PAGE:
The approval of medicines and medical devices is well regulated worldwide, with significant literature, guidelines and legislation to ensure that appropriate procedures are adhered to in order to give confidence in the safety of the product. The development and progression of nanomedicines has the potential to drastically improve the detection, treatment and outlook of many diseases, but it has not come with concomitant development of the regulatory pathways. While some guidelines and regulations have been introduced, there is still a need for clear definitions and pathways to enable transparent, consistent processes to be established for manufacturers to follow. Despite the improved solubility, biodistribution and uptake that is often seen with nanoscale medicines, in many cases the reason behind the effect is unknown. This is sometimes due to the difficulty in characterisation, which poses a number of unique challenges in the nanoscale. Accurate measurement of the size, concentration and charge of the constituent particles can be difficult. This chapter reviews the current regulatory pathways of nanomedicines and the importance of accurate measurement of nanoparticles for this purpose. The current measurement techniques are discussed in relation to the regulatory authorities’ requirements, and potential future directions are considered.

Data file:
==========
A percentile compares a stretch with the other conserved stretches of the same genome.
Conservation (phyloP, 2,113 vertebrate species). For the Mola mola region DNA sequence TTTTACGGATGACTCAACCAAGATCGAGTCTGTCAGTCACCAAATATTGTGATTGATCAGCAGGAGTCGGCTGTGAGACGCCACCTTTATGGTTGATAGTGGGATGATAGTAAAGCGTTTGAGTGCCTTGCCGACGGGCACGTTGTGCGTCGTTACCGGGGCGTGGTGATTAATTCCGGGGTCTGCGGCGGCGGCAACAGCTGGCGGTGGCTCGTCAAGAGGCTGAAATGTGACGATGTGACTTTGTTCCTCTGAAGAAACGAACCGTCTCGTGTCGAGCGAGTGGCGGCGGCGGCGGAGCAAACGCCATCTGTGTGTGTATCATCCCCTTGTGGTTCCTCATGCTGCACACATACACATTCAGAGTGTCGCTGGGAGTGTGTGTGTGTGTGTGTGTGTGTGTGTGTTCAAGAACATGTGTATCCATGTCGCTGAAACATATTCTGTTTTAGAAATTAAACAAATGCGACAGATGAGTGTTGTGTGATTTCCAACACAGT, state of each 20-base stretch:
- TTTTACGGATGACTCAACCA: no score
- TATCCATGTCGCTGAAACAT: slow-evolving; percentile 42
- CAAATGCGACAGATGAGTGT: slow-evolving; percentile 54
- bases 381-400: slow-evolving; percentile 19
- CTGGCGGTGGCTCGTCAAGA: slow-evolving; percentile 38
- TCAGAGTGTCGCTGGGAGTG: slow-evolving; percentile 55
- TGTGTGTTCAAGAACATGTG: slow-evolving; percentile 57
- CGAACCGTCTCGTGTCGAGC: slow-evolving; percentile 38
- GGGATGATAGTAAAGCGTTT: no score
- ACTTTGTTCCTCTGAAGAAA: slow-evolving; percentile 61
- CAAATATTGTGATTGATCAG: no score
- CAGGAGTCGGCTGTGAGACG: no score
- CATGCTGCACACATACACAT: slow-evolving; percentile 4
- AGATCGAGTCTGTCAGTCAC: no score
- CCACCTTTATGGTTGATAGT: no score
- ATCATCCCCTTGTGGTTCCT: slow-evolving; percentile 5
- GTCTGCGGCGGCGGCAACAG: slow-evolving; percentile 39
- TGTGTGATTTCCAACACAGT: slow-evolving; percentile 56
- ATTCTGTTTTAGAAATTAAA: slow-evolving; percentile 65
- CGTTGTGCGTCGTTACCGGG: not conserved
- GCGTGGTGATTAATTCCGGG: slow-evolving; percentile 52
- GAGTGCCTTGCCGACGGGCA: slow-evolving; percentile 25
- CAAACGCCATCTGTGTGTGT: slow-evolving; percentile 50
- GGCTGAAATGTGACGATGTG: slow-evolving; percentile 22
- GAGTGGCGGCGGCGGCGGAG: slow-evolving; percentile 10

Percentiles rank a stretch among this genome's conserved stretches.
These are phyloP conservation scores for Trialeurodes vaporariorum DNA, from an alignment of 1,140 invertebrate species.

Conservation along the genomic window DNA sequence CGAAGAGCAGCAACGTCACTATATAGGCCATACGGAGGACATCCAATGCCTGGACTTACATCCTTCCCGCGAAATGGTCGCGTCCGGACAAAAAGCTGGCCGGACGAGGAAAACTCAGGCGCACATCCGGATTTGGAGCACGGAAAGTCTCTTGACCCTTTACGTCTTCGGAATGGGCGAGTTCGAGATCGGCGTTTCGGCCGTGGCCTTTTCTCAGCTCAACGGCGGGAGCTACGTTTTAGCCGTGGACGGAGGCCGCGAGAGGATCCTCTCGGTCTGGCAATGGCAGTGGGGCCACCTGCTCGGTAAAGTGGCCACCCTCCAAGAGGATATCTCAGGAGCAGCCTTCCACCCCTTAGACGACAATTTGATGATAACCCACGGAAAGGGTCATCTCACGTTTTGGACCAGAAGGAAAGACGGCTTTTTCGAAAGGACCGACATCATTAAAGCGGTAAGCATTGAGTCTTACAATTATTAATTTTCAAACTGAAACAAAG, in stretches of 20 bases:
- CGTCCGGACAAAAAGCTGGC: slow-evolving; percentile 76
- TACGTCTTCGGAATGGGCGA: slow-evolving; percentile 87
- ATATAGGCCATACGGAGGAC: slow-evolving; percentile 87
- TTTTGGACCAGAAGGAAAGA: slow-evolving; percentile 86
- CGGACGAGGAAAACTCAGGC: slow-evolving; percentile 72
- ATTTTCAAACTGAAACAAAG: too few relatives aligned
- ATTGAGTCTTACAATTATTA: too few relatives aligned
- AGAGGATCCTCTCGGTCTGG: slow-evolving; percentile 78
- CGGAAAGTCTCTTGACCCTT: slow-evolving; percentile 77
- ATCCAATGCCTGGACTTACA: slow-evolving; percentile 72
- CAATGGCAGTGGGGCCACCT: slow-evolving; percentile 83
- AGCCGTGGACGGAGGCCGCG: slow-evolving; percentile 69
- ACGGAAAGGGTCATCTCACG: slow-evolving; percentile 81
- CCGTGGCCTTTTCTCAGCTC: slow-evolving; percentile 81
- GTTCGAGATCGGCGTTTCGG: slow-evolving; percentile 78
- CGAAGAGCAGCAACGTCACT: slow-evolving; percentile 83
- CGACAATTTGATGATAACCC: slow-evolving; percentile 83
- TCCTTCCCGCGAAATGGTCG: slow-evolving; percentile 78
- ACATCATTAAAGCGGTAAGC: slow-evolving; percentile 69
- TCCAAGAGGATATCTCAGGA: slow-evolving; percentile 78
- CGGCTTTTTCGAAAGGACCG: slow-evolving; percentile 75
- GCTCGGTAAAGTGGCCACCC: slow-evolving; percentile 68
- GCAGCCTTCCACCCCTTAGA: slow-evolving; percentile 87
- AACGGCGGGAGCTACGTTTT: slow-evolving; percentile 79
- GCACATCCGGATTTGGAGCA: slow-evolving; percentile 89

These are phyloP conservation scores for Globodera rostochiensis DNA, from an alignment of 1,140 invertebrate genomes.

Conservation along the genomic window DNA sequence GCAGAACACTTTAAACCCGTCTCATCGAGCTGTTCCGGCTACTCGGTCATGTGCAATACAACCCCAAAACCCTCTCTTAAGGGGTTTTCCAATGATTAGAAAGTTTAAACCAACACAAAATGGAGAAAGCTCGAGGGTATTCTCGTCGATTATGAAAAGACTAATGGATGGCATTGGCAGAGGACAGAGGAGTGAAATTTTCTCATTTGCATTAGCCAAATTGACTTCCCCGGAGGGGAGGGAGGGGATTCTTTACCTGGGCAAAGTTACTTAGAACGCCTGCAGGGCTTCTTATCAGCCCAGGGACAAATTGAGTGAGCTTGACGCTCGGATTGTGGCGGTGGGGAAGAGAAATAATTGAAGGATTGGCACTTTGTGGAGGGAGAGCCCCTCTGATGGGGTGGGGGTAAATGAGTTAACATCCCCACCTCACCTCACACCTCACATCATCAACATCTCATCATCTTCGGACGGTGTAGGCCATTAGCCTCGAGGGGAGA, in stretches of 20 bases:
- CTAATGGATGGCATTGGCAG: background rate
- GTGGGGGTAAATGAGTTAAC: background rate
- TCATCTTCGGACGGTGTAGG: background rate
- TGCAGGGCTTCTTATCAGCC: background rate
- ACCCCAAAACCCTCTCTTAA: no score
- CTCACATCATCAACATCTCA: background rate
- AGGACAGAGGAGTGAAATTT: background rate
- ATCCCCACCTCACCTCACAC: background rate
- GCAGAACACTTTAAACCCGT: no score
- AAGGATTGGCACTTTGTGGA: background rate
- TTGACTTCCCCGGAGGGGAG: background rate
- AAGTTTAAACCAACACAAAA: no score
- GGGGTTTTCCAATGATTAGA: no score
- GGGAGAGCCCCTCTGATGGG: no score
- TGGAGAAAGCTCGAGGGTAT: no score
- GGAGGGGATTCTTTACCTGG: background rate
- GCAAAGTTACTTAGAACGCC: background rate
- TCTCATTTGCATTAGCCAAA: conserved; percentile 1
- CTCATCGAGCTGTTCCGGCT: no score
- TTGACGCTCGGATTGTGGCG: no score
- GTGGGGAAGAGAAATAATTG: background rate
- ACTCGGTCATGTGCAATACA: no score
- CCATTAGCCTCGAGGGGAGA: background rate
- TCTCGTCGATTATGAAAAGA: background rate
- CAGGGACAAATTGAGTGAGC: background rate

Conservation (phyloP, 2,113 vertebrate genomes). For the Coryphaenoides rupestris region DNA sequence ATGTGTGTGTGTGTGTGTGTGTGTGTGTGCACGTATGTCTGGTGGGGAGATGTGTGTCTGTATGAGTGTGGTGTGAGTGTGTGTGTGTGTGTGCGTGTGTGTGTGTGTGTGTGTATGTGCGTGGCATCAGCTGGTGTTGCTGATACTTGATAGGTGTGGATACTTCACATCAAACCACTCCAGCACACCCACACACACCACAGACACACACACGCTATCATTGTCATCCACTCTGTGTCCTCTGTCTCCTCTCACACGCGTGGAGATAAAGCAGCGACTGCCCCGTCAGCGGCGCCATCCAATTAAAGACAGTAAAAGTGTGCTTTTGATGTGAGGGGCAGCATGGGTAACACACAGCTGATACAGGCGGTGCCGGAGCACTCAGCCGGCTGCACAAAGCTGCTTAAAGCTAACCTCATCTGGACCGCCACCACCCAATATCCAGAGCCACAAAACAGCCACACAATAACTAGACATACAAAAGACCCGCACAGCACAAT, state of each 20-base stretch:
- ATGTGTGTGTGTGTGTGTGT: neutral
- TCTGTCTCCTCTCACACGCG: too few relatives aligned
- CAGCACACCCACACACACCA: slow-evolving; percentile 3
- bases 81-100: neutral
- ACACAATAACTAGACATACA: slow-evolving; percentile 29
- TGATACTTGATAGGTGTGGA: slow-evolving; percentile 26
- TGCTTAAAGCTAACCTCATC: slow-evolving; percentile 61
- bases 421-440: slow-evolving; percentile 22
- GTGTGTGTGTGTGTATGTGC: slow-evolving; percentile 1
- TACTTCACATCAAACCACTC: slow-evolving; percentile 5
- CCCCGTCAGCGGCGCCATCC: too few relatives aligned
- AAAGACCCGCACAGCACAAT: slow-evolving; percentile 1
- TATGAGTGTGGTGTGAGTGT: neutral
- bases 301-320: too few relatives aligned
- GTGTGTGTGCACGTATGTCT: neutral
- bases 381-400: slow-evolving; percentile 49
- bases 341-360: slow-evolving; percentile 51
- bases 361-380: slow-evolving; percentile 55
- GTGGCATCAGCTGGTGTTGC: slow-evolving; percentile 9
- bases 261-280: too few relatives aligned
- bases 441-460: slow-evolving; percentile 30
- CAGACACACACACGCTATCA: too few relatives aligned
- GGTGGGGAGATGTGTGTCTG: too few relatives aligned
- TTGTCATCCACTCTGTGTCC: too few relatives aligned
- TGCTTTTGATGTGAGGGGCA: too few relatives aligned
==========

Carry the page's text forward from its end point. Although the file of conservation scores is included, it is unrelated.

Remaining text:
Phillips, Amy J. "Developing a Predictable Regulatory Path for Nanomedicines by Accurate and Objective Particle Measurement." In Nanomedicines, pp. 253-280. Royal Society of Chemistry, 2016.
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